At first it would seem that this desire to kill a pig would fit into a priority for survival for both of the groups. However, Ralph clearly points out several needs. He notes the need for shelter and the need for rescue. These can be attended to by building shelters and building and maintaining a fire so that a smoke signal can be seen by passing ships or aircraft. Ralph also notes that fresh water must be maintained for the boys. A process of going into the island and getting steam water and filling coconuts with it has begun. Unfortunately, some people are not following through. Another goal is to maintain appropriate bathroom facilities so that feces are washed away by the tide.
Jack's priority to kill a pig does not coincide with Ralphs goals of safety, shelter, cleanliness, and sustinence. It will compliment the goal of sustinence, but I have a feeling Jack wants a pig for the wrong reasons.
Ralph mentions the boys' main priorities in chapter two, after he, Jack and Simon had established that they were on an island.
“Now we come to the most important thing. I’ve been thinking. I was thinking while we were climbing the mountain.” He flashed a conspiratorial grin at the other two. “And on the beach just now. This is what I thought. We want to have fun. And we want to be rescued.”
Ralph's assertion that they want to have fun can be understood since he is a boy. He realizes that there will be no adult supervision and it is in their nature that boys will want to enjoy the freedom that this brings to do whatever they want, whenever they want.
In this context then, yes, Jack's desire to kill a pig fits in. Killing pigs will be a fun activity for him. There is no adult around to stop him from doing. It is clear from their earlier experience with a piglet that it is Jack's wish to kill. He could not bring himself to do it during this first encounter for the enormity of the deed overwhelmed him and stayed his hand. He did clearly state, though, “I was just waiting for a moment to decide where to stab him” and later mentioned that the animal broke loose before he could stab it.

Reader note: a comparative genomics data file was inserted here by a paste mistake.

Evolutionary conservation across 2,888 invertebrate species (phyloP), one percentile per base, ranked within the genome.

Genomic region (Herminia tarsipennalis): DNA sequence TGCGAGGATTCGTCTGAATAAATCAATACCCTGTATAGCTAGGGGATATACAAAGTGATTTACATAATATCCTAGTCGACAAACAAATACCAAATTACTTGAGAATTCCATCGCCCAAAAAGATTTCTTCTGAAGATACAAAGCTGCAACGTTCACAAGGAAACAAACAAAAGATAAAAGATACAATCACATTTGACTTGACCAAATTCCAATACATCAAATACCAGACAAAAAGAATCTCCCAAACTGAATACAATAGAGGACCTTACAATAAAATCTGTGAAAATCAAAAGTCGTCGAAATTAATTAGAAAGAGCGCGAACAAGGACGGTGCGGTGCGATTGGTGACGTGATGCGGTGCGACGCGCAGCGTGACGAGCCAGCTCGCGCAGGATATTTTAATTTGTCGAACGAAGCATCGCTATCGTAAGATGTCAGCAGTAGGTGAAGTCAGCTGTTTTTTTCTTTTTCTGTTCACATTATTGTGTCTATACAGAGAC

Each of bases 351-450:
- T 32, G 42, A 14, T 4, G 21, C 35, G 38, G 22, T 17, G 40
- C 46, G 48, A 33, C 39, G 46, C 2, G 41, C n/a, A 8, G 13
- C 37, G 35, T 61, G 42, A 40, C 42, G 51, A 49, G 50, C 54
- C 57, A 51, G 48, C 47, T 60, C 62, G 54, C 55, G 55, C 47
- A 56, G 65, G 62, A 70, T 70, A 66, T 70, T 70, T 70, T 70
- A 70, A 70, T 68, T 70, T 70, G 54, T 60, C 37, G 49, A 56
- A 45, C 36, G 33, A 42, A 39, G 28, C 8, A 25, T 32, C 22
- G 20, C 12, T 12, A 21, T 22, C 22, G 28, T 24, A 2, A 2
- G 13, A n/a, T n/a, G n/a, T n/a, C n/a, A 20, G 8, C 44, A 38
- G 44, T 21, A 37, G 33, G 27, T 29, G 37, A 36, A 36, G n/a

Jack's desire to kill, though, does become problematic in terms of the second priority, the need to be rescued. The boys decide that a signal fire should be made to alert any passing ships to their presence. Once the fire gets going it has to create a smoke signal and, for it to be effective, it needs to be maintained. Jack volunteers that he will divide his hunters into groups to take care of the fire and keep a lookout.
Later, in chapter four, though, when Jack and the hunters go off, they become so involved in the fun they have that they forget about the fire. Jack mentions that he needed the twins, who were tending the fire, for they needed them to form a ring to capture and kill a pig, which they have successfully done. The fire fizzles out during a crucial time - when a ship passes by on the horizon. Ralph is angry about the missed opportunity for rescue and vents his frustration by scolding Jack for his and his group's irresponsible neglect.
“There was a ship. Out there. You said you’d keep the fire going and you let it out!” He took a step toward Jack, who turned and faced him. “They might have seen us. We might have gone home—”
This confrontation creates greater division between the two boys and introduces a dramatic turning point which would affect every event that follows.